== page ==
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Vegas awaiting wedding boom as way is cleared for same-sex marriage

Vegas awaiting wedding boom as way is cleared for same-sex marriage
Logan Seven raises an equality flag Tuesday at Chapelle de l'Amour wedding chapel in Las Vegas. (John Locher / Associated Press)

First it was on, then it was off and now it's on again. We're speaking, of course, about same-sex marriage in Nevada, which was cleared for takeoff on Tuesday, halted Wednesday morning and reinstated later that same day.

All of which has left officials in Clark County, which includes the city of Las Vegas and the Strip, scrambling in the short term. In the long term, same-sex marriage undoubtedly will be a boon to Las Vegas, the self-proclaimed "wedding capital of the world."

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It's unclear when the county can begin issuing marriage licenses for same-sex couples. But when it can, at least one venue has invited couples to marry for free.

On Tuesday, the 9th U.S. Circuit Court of Appeals in San Francisco struck down bans on gay matrimony in Nevada and Idaho. Preparations for issuance of licenses began in Clark County.

But Las Vegas' plans were put on hold early Wednesday when Supreme Court Justice Anthony M. Kennedy granted a temporary stay of the appellate court's ruling after an emergency appeal from state officials in Idaho.

But because Nevada had not issued an objection, the Supreme Court revised its stay to include only Idaho.

After Tuesday's appellate ruling, the owner of a wedding chapel just a block from the county courthouse in downtown Las Vegas said he had calls from about 120 same-sex couples hoping to get married.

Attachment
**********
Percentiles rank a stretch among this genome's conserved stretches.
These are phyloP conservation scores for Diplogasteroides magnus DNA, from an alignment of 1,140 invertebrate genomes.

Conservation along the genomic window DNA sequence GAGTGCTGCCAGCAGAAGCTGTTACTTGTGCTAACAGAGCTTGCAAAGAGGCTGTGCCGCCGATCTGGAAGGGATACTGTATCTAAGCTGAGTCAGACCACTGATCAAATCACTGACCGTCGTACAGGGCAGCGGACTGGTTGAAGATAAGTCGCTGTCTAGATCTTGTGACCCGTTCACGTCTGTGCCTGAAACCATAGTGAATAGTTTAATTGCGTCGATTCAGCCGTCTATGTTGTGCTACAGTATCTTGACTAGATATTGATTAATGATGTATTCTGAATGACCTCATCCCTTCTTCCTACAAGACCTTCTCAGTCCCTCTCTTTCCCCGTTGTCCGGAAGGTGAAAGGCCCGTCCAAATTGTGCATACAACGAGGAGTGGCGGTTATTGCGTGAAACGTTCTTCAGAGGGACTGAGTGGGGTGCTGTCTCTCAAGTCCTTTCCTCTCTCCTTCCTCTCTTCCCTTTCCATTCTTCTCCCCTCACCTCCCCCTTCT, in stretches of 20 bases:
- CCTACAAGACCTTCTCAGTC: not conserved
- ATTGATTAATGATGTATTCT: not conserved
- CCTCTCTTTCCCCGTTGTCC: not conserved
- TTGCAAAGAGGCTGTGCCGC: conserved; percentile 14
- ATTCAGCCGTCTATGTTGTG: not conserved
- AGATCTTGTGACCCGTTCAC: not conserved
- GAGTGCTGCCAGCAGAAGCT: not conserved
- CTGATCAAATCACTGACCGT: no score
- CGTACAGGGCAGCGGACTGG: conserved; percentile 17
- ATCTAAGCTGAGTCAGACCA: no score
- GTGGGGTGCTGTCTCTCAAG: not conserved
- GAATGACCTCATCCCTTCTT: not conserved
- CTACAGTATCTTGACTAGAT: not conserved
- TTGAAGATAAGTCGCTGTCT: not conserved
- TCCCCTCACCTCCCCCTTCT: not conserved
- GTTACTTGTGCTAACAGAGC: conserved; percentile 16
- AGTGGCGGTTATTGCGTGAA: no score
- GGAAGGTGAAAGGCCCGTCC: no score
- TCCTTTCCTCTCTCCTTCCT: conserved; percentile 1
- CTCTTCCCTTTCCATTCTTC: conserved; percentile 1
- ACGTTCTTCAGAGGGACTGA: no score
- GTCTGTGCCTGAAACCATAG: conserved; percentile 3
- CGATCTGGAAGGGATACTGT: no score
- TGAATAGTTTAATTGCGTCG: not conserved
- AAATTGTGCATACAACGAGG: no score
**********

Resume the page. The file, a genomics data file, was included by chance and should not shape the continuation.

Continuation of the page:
"We had phone calls until after midnight," said Jim McGinnis, owner of Chapelle de l'Amour told me. "We had people from not just Nevada but, surprisingly, from California.

"I think the thing of getting married in Vegas and being married the first day it was legal was a big push for everybody."

After the 9th Circuit's decision, McGinnis said his chapel would perform free ceremonies for same-sex couples during the first 24 hours after gay marriage became legal. On Wednesday, he said that offer stands.

"We won't ask them for a dime," he said.

With the relative ease of getting married in Las Vegas -- Nevada doesn't impose a waiting period as some other states do -- it's no surprise that, during 2013, Clark County issued 80,493 marriage licenses. The clerk's website says that's more than any other county in the nation.

That number is expected to climb when same-sex couples can legally marry in Las Vegas, providing an economic boon that will extend far beyond the chapels.

"We are a destination city" for weddings, McGinnis said. "When people come here, they don't come with lint in their pockets. They come to spend money."

Follow us on Twitter at @latimestravel

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